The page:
Greater aural equality

At right is an anechoic frequency response graph from SoundStage!. For our purposes, wondering which speaker it belongs to is irrelevant though certainly no secret. In the absence of boundary reflections i.e. 'room gain', the same sub 100Hz response drop would also show with other speakers.

From this graph, you'd say that our mystery speaker has no bass. If set up deep in a back yard, that'd be true. Once enclosed in a room however, the longer wavelengths wrapped around the speaker cab are free to reflect off our six primary boundaries of walls, ceiling and floor plus assorted furnishings within.

Like mirrors do for light or the glossy reflectors inside lamp shades, reflections amplify sound. They add themselves to the music signal. Speaker designers account for this in their tuning. They expect this free extra acoustic gain to sum to their desired final response.

The upshot is that from this type graph, we can't predict how a speaker will behave in-room relative to bass. This graph only shows that the speaker designer expects room gain to actually start at 200Hz so begins his roll-off there. He probably relies on close-proximity boundary gain for the intended summing. That might predispose this speaker for smaller rooms set up close to the front wall. What'll exactly happen in our room is of course anyone's guess; including his. He can only account for typical i.e. averaged room gain. The rest is up to the pecularities of our space and setup.

This doesn't impugn the utility of such graphs. Rather, it illustrates why covering the sub ~100Hz band with a separate bass generator aka subwoofer removes the biggest variable in speaker sound. Now a sub becomes a quasi equalizer. Speakers will still sound different, just a lot less so. Obviously that's predicated upon the subwoofer's response having been linearized and set appropriately for our room. Unless our sub is of the very rare Ripol type below to cancel most room gain, adaptability by way of user adjustments is key to compensate for our room's response aka interference.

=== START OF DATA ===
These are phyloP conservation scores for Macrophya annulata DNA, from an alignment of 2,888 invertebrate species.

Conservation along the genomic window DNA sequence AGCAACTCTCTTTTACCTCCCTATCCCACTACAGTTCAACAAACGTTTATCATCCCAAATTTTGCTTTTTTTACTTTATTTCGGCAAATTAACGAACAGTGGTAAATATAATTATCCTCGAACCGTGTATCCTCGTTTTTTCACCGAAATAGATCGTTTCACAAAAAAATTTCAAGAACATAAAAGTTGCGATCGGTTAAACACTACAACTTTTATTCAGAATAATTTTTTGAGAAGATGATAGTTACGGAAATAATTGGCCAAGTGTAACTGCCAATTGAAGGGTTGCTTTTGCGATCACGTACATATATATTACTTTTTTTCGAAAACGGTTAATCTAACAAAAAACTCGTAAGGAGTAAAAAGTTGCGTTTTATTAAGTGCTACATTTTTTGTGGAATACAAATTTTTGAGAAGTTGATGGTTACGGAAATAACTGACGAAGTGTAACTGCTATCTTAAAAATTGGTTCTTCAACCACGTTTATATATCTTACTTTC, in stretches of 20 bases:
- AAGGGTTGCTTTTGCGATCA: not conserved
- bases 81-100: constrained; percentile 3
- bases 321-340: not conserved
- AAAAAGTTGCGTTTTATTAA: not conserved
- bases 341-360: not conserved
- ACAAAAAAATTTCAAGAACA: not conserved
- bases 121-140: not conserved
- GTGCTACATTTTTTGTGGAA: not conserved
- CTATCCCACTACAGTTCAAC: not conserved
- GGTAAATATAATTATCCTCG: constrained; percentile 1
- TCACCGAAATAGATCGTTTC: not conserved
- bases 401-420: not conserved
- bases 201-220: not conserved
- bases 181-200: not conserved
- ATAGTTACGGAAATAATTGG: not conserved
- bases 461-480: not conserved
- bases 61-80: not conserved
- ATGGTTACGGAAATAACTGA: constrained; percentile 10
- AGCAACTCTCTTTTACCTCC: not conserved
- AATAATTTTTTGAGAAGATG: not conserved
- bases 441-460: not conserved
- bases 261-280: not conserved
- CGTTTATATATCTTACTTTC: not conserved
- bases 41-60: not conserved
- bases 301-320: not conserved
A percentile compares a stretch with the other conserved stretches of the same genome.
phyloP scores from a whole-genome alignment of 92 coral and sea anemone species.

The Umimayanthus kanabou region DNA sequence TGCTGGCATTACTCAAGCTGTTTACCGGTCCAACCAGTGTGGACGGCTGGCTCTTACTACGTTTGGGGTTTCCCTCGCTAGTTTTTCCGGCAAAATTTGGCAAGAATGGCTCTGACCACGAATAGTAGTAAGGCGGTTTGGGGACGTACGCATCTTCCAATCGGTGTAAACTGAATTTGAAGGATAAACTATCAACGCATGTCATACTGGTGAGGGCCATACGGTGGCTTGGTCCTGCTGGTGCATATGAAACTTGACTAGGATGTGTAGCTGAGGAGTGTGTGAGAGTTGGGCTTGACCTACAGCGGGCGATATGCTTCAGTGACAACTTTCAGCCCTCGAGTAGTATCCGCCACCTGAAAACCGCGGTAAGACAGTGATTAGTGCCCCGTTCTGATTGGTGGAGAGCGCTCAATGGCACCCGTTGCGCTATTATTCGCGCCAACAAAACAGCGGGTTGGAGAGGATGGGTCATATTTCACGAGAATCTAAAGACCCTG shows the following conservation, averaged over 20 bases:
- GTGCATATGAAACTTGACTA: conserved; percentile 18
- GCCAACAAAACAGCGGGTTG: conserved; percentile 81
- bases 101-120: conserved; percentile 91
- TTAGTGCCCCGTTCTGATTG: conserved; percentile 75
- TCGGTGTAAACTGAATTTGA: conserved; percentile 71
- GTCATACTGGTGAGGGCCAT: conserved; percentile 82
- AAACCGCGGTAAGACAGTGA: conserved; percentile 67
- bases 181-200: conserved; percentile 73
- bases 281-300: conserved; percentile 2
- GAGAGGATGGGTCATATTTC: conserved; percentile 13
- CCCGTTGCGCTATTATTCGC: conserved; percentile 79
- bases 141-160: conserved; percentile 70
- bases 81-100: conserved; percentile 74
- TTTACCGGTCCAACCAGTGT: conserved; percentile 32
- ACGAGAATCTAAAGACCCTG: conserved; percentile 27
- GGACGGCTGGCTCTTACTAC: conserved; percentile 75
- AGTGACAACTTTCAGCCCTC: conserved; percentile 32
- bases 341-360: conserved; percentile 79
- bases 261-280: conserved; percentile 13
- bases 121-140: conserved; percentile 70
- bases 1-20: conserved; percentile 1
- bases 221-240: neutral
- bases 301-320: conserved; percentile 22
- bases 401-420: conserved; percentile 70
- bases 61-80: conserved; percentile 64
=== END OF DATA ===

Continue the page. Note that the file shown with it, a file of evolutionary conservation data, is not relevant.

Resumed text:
Another way of saying the same thing is that if a sub takes over the bottom two octaves and successfully banishes typical room issues, the remaining differences between various speakers stand clear and clean. They're easier to hear because the biggest difference and sonic confusion has been eliminated. Also, they now matter very likely less. Rather than being decidedly better/worse, they now often are just a sideways move into a different flavor. Put blunt, a cheap speaker with unproblematic bass will always sound far better than a luxo speaker with problematic bass. Yet without all the necessary adjustments of active bass, fixed passive bass typically is problematic. How much money you spend on it doesn't really factor.

This is yet another argument why the consideration then control over how bass and room interact is so primary. Sort that and you've cleared the probably biggest hurdle to good sound.